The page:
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Subscribe to this list via RSS Blog posts tagged in spirit animals

Posted by on in Culture Blogs
We are so grateful for the love visitors, readers and friends have shown to Broomstix, and we want to give a little ♥ back. It's October 1, and Halloween and Samhain are only 30 short days away! It's time for pumpkins and cider, to put on something warm, perhaps put on a guise. How about a GRIZZLY BEAR?



We love Spirit Hoods for so many reasons (see above!). To win a Grizzly Bear Hood, visit Broomstix's Facebook page. Following us on Facebook will get you one entry (if you were a Facebook follower you get an extra entry!). A random drawing of all entries will be done on Monday, October 14, 2013. If you're not on facebook, no worries, we will be doing more giveaways in the future. 
Thank you all, again for your love and support ♥ Bright Blessings for an awesome October!
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There is a subtle narrative that exists in the desert, where I meander through a series of washes that lead into canyons. I am nicely secluded, despite being in the middle of one of the West’s largest cities. Summertime in the Sonoran Desert is perfect for a solitary fox like me… I scurry and watch, quietly observing ripening tunas on prickly pear, and listen to the curve-billed thrasher chiming a sharp morning hello to fellow winged compadres. The air is hot, even at 4:30am. The breeze is close but discomforting in its stagnant hold of sand and baked stone. I take a seat on the granite, smoothed by monsoon water flow, and wait for a story to be told.

This is the wash where I have spent many hours. When I arrived in Phoenix in 2007, South Mountain Park, or Muhadag Do’ag, as the range is known by the O’odham nations, was my first taste of this unusual land of light and edge. I have met many wild companions during my solo hikes here. I have listened to the song of five coyotes as they created day from night – turning stars into saguaro blooms. This is the place I watched resident owls descent in twilight, swooping low from their granite and gneiss shelters and out onto the cityscape, into December’s near-chill nights.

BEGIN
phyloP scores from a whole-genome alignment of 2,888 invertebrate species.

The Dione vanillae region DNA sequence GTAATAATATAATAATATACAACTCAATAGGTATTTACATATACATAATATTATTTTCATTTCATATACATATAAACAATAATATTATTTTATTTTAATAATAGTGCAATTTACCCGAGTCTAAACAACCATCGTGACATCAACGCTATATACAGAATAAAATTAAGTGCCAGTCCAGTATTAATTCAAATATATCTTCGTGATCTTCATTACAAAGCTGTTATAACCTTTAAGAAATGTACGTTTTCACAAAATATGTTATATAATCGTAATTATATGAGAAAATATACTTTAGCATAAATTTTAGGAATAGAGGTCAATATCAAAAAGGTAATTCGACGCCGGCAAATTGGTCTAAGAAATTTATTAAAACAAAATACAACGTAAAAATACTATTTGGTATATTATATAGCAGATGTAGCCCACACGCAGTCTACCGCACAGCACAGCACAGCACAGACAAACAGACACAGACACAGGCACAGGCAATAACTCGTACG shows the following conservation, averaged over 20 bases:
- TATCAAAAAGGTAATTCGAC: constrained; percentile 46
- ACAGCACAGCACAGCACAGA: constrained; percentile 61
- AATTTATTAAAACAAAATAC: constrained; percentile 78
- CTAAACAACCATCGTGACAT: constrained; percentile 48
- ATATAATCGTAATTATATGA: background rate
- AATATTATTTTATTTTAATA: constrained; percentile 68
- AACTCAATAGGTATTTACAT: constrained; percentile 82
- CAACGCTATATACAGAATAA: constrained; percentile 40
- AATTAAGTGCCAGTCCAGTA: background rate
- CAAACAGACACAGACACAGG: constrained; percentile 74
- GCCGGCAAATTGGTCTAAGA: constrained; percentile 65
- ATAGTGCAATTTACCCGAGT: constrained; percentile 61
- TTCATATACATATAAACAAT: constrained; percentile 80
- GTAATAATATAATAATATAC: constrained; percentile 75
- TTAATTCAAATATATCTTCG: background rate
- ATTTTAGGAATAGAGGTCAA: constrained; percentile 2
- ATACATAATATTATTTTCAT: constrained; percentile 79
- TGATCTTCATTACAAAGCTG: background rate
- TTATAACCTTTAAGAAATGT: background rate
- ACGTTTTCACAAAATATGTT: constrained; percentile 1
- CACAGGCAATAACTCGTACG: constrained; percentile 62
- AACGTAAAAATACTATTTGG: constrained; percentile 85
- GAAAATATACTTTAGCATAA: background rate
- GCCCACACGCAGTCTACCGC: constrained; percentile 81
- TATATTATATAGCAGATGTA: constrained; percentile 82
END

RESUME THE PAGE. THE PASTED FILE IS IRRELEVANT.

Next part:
In the dusty wash, I climb up onto an outcrop where a lizard (dreamtime) skitters behind the branches of a Palo Verde. I shift my focus to discover a spiral petroglyph, about 10 inches in diameter, carefully concealed by the new growth of the spiny, pale limbs. The glyph can be anywhere from a few hundred to a thousand years old – here, it is tough to tell. I consider the spiral. I feel the maze of my own mind and body. The blood moves through my heart and across the fields and waterways of my being to animate my arms, my legs. I inhale – the air circulates through time. I think of the path I walk and the lifetimes of fellow walkers, all sharing the breath, movement. I have been feeling so disconnected lately. When I dream of the maze, I remember that I am never alone… only my mind is the great isolator, but life –